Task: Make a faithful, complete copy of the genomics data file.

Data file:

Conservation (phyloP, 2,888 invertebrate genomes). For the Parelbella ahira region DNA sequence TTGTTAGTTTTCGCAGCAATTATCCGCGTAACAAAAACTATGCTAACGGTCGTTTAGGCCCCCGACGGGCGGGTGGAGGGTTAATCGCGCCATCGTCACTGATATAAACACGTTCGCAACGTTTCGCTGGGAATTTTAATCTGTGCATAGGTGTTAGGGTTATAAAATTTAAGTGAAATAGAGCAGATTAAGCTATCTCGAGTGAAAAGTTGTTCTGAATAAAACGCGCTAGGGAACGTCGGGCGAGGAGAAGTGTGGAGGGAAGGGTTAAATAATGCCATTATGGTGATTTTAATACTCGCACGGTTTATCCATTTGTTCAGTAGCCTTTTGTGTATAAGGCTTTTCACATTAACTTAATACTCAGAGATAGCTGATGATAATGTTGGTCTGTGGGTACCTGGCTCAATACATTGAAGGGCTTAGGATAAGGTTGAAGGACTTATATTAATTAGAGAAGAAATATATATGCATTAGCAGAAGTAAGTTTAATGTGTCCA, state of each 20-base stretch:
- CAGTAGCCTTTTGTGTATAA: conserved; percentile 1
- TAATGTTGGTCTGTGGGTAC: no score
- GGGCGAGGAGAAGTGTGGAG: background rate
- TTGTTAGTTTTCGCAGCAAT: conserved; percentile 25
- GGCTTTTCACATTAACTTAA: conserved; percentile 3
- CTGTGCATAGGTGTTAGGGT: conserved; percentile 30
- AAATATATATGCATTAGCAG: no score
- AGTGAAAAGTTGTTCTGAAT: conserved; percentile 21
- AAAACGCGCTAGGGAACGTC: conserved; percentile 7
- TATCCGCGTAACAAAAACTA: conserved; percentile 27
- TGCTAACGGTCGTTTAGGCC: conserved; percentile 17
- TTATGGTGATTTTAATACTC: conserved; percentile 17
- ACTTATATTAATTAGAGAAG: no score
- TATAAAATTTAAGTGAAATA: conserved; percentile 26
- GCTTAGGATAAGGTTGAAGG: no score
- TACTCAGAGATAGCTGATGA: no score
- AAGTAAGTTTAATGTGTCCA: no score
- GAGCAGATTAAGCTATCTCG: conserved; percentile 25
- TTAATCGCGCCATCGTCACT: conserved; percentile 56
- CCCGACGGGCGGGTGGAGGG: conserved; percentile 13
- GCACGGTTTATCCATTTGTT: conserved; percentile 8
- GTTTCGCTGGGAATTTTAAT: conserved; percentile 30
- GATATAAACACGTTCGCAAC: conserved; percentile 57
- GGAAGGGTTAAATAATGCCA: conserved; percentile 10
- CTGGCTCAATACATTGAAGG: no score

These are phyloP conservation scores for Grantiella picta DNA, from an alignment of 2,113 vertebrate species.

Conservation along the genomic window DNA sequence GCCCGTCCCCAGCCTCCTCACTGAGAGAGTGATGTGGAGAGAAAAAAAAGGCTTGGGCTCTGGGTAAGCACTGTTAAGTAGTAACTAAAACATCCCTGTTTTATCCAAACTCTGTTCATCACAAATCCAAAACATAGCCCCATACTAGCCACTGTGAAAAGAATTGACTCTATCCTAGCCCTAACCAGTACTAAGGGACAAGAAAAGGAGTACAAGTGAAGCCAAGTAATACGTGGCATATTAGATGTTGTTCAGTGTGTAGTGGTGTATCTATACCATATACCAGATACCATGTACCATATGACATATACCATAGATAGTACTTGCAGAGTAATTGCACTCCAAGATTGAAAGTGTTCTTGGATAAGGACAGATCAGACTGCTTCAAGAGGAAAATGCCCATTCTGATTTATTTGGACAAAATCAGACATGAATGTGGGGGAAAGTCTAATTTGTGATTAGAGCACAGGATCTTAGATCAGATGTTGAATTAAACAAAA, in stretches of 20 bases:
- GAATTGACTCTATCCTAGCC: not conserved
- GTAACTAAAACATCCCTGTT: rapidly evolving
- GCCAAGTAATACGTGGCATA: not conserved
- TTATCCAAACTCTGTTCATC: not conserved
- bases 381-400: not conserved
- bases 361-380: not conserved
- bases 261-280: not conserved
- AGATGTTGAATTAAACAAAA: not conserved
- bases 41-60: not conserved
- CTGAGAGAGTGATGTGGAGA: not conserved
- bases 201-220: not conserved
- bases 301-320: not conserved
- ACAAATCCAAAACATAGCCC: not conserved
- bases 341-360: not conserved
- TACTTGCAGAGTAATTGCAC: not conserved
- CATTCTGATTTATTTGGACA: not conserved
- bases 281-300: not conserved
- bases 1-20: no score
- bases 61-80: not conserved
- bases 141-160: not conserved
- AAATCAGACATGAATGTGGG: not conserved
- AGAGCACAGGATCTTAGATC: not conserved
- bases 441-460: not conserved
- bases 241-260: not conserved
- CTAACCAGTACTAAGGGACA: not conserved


Conservation (phyloP, 2,888 invertebrate genomes). For the Parelbella ahira region DNA sequence TTGTTAGTTTTCGCAGCAATTATCCGCGTAACAAAAACTATGCTAACGGTCGTTTAGGCCCCCGACGGGCGGGTGGAGGGTTAATCGCGCCATCGTCACTGATATAAACACGTTCGCAACGTTTCGCTGGGAATTTTAATCTGTGCATAGGTGTTAGGGTTATAAAATTTAAGTGAAATAGAGCAGATTAAGCTATCTCGAGTGAAAAGTTGTTCTGAATAAAACGCGCTAGGGAACGTCGGGCGAGGAGAAGTGTGGAGGGAAGGGTTAAATAATGCCATTATGGTGATTTTAATACTCGCACGGTTTATCCATTTGTTCAGTAGCCTTTTGTGTATAAGGCTTTTCACATTAACTTAATACTCAGAGATAGCTGATGATAATGTTGGTCTGTGGGTACCTGGCTCAATACATTGAAGGGCTTAGGATAAGGTTGAAGGACTTATATTAATTAGAGAAGAAATATATATGCATTAGCAGAAGTAAGTTTAATGTGTCCA, state of each 20-base stretch:
- CAGTAGCCTTTTGTGTATAA: conserved; percentile 1
- TAATGTTGGTCTGTGGGTAC: no score
- GGGCGAGGAGAAGTGTGGAG: background rate
- TTGTTAGTTTTCGCAGCAAT: conserved; percentile 25
- GGCTTTTCACATTAACTTAA: conserved; percentile 3
- CTGTGCATAGGTGTTAGGGT: conserved; percentile 30
- AAATATATATGCATTAGCAG: no score
- AGTGAAAAGTTGTTCTGAAT: conserved; percentile 21
- AAAACGCGCTAGGGAACGTC: conserved; percentile 7
- TATCCGCGTAACAAAAACTA: conserved; percentile 27
- TGCTAACGGTCGTTTAGGCC: conserved; percentile 17
- TTATGGTGATTTTAATACTC: conserved; percentile 17
- ACTTATATTAATTAGAGAAG: no score
- TATAAAATTTAAGTGAAATA: conserved; percentile 26
- GCTTAGGATAAGGTTGAAGG: no score
- TACTCAGAGATAGCTGATGA: no score
- AAGTAAGTTTAATGTGTCCA: no score
- GAGCAGATTAAGCTATCTCG: conserved; percentile 25
- TTAATCGCGCCATCGTCACT: conserved; percentile 56
- CCCGACGGGCGGGTGGAGGG: conserved; percentile 13
- GCACGGTTTATCCATTTGTT: conserved; percentile 8
- GTTTCGCTGGGAATTTTAAT: conserved; percentile 30
- GATATAAACACGTTCGCAAC: conserved; percentile 57
- GGAAGGGTTAAATAATGCCA: conserved; percentile 10
- CTGGCTCAATACATTGAAGG: no score

These are phyloP conservation scores for Grantiella picta DNA, from an alignment of 2,113 vertebrate species.

Conservation along the genomic window DNA sequence GCCCGTCCCCAGCCTCCTCACTGAGAGAGTGATGTGGAGAGAAAAAAAAGGCTTGGGCTCTGGGTAAGCACTGTTAAGTAGTAACTAAAACATCCCTGTTTTATCCAAACTCTGTTCATCACAAATCCAAAACATAGCCCCATACTAGCCACTGTGAAAAGAATTGACTCTATCCTAGCCCTAACCAGTACTAAGGGACAAGAAAAGGAGTACAAGTGAAGCCAAGTAATACGTGGCATATTAGATGTTGTTCAGTGTGTAGTGGTGTATCTATACCATATACCAGATACCATGTACCATATGACATATACCATAGATAGTACTTGCAGAGTAATTGCACTCCAAGATTGAAAGTGTTCTTGGATAAGGACAGATCAGACTGCTTCAAGAGGAAAATGCCCATTCTGATTTATTTGGACAAAATCAGACATGAATGTGGGGGAAAGTCTAATTTGTGATTAGAGCACAGGATCTTAGATCAGATGTTGAATTAAACAAAA, in stretches of 20 bases:
- GAATTGACTCTATCCTAGCC: not conserved
- GTAACTAAAACATCCCTGTT: rapidly evolving
- GCCAAGTAATACGTGGCATA: not conserved
- TTATCCAAACTCTGTTCATC: not conserved
- bases 381-400: not conserved
- bases 361-380: not conserved
- bases 261-280: not conserved
- AGATGTTGAATTAAACAAAA: not conserved
- bases 41-60: not conserved
- CTGAGAGAGTGATGTGGAGA: not conserved
- bases 201-220: not conserved
- bases 301-320: not conserved
- ACAAATCCAAAACATAGCCC: not conserved
- bases 341-360: not conserved
- TACTTGCAGAGTAATTGCAC: not conserved
- CATTCTGATTTATTTGGACA: not conserved
- bases 281-300: not conserved
- bases 1-20: no score
- bases 61-80: not conserved
- bases 141-160: not conserved
- AAATCAGACATGAATGTGGG: not conserved
- AGAGCACAGGATCTTAGATC: not conserved
- bases 441-460: not conserved
- bases 241-260: not conserved
- CTAACCAGTACTAAGGGACA: not conserved